Whatever our fate is or may be, we have made it and do not complain of it.

When one's head is gone one doesn't weep over one's hair!

Why do I live? In the infinity of space and infinity of time infinitely small particles mutate with infinite complexity. When you understand the laws of these mutations, you'll understand why you live.

Writing laws is easy, but governing is difficult.

What counts in making a happy marriage is not so much how compatible you are but how you deal with incompatibility.

Whatever question arose, a swarm of these drones, without having finished their buzzing on a previous theme, flew over to the new one and by their hum drowned and obscured the voices of those who were disputing honestly.

When politics and home life have become one and the same thing, ... then... it is evident that we will be in a state of total liberty or anarchy.

Why does an apple fall when it is ripe? Is it brought down by the force of gravity? Is it because its stalk withers? Because it is dried by the sun, because it grows too heavy, or because the boy standing under the tree wants to eat it? None of these is the cause... Every action of theirs, that seems to them an act of their own freewill is in the historical sense not free at all but is bound up with the whole course of history and preordained from all eternity.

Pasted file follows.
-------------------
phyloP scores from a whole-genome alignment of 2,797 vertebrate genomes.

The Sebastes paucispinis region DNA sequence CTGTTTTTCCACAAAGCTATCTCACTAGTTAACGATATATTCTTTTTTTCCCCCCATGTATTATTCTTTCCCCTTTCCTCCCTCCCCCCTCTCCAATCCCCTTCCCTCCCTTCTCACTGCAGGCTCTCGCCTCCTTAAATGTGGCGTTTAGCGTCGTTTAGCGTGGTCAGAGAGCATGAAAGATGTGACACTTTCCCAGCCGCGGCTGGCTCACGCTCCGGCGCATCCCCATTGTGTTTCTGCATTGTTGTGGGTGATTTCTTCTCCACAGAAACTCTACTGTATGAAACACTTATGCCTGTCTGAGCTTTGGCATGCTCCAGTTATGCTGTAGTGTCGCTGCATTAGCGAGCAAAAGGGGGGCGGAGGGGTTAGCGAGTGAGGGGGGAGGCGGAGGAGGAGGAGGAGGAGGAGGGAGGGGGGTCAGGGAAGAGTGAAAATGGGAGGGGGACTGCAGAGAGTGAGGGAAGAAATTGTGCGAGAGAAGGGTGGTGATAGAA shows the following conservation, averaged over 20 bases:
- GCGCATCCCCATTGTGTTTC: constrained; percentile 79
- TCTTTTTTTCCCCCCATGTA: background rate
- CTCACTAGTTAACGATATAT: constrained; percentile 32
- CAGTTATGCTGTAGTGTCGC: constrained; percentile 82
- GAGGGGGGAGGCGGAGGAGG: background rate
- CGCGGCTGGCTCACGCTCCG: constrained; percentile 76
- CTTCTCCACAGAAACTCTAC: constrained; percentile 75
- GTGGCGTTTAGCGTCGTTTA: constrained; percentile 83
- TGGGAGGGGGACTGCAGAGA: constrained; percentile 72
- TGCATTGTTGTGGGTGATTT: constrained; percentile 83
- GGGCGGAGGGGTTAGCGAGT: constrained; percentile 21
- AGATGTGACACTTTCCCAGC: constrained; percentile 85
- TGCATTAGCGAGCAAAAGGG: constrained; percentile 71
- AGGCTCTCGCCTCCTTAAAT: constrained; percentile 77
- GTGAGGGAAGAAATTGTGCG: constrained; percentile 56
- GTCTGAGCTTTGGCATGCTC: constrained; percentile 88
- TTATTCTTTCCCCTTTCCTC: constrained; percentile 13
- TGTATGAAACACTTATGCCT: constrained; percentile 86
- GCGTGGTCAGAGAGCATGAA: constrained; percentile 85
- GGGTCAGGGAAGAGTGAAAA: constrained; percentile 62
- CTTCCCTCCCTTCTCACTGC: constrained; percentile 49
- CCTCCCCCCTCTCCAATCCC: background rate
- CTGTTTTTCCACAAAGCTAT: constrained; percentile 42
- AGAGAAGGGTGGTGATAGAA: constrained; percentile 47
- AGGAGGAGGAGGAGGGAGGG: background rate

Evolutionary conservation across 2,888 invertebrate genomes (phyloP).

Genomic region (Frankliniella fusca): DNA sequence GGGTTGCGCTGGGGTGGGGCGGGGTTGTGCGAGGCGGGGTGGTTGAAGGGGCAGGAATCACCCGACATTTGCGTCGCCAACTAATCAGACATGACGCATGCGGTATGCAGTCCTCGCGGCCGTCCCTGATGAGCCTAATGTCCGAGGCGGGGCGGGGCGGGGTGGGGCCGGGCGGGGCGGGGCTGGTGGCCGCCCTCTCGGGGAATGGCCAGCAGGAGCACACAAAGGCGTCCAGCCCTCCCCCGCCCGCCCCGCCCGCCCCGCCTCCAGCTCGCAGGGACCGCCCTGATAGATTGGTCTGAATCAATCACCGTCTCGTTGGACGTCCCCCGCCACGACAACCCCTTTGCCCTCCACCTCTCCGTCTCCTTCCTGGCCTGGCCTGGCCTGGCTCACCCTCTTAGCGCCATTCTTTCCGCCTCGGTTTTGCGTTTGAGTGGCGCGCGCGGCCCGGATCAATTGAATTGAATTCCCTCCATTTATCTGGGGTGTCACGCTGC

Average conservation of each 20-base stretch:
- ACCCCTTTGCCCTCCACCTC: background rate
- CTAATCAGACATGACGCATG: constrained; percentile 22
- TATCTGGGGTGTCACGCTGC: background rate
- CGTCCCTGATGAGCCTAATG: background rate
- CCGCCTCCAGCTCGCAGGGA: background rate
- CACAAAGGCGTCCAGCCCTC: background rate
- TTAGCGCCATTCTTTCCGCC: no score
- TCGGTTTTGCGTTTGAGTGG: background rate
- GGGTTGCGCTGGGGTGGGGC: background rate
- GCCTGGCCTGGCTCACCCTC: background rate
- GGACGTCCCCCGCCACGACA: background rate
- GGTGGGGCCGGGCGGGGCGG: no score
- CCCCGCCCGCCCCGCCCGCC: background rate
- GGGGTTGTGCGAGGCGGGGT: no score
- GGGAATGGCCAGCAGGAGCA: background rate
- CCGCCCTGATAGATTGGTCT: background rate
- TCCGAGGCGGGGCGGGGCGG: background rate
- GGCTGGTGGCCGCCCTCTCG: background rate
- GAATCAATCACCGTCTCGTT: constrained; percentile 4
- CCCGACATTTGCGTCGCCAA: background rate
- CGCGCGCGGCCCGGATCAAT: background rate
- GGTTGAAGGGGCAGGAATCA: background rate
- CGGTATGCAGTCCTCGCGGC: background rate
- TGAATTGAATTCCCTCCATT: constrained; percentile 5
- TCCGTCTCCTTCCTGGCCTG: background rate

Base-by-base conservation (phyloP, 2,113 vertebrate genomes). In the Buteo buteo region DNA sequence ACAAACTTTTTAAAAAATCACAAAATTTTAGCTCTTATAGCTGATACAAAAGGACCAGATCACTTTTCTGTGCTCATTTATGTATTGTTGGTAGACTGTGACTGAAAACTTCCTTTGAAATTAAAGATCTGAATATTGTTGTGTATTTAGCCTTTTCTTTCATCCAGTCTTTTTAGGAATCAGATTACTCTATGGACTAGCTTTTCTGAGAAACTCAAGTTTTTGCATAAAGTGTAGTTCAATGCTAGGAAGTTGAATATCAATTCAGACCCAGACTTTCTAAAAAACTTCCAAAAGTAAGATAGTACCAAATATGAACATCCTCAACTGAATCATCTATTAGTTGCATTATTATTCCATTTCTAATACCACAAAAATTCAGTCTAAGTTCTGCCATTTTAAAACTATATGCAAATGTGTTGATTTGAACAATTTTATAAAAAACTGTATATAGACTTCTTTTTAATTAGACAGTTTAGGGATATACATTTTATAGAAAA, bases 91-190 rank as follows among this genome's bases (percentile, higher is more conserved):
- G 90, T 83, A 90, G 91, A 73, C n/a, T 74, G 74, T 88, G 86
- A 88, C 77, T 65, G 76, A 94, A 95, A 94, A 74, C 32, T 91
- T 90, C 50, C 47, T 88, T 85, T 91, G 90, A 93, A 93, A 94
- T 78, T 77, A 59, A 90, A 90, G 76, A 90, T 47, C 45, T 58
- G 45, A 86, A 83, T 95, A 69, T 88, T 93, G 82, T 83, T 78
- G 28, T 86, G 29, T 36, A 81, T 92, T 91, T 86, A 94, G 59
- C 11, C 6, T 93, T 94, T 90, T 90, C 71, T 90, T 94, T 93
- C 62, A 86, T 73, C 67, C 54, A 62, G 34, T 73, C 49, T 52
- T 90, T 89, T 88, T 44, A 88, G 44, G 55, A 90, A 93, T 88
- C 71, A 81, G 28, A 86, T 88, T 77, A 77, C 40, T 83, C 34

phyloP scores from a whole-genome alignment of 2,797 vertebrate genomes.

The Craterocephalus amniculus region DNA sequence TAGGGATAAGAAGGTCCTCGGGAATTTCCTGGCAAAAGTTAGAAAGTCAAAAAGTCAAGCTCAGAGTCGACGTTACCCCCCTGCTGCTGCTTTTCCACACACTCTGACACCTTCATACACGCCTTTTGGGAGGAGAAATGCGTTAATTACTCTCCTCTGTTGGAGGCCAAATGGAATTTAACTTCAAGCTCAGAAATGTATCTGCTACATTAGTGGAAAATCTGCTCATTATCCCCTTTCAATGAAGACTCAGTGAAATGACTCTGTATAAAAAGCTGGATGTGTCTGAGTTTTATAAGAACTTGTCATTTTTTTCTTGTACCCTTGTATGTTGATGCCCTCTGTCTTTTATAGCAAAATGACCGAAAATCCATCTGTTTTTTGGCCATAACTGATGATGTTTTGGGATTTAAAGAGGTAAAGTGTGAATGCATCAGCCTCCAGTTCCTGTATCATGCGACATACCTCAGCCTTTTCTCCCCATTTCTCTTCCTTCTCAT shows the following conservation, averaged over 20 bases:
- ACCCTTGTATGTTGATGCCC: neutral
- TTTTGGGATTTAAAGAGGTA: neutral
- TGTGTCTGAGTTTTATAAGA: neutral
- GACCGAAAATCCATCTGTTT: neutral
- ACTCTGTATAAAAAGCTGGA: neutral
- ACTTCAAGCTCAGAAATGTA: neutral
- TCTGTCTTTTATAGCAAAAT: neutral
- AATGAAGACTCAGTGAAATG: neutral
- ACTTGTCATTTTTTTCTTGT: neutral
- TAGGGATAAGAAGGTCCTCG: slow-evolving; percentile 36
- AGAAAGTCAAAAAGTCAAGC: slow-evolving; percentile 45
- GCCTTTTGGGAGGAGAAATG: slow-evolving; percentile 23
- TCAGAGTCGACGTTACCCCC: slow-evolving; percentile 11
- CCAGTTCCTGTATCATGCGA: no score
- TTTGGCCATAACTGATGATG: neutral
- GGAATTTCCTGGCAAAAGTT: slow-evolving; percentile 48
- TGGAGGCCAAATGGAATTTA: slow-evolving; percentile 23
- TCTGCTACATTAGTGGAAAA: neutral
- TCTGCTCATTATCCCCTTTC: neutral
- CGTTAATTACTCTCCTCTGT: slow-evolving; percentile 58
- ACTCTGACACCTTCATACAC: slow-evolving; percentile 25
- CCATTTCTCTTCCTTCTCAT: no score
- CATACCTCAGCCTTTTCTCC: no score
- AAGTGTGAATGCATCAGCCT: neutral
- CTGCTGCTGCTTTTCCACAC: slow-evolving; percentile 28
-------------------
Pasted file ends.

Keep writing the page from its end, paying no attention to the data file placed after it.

Wrong does not cease to be wrong because the majority share in it.

What dwells in man I already knew. Now I learnt what is not given him. It is not given to man to know his own needs.

Author Picture
First Name
Leo
Last Name
Tolstoy, aka Count Lev Nikolayevich Tolstoy or Tolstoi
Birth Date
1828
Death Date
1910
Bio

Russian Essayist, Realistic Fiction Novelist and Playwright, best known for novels "War and Peace" and "Anna Karenina"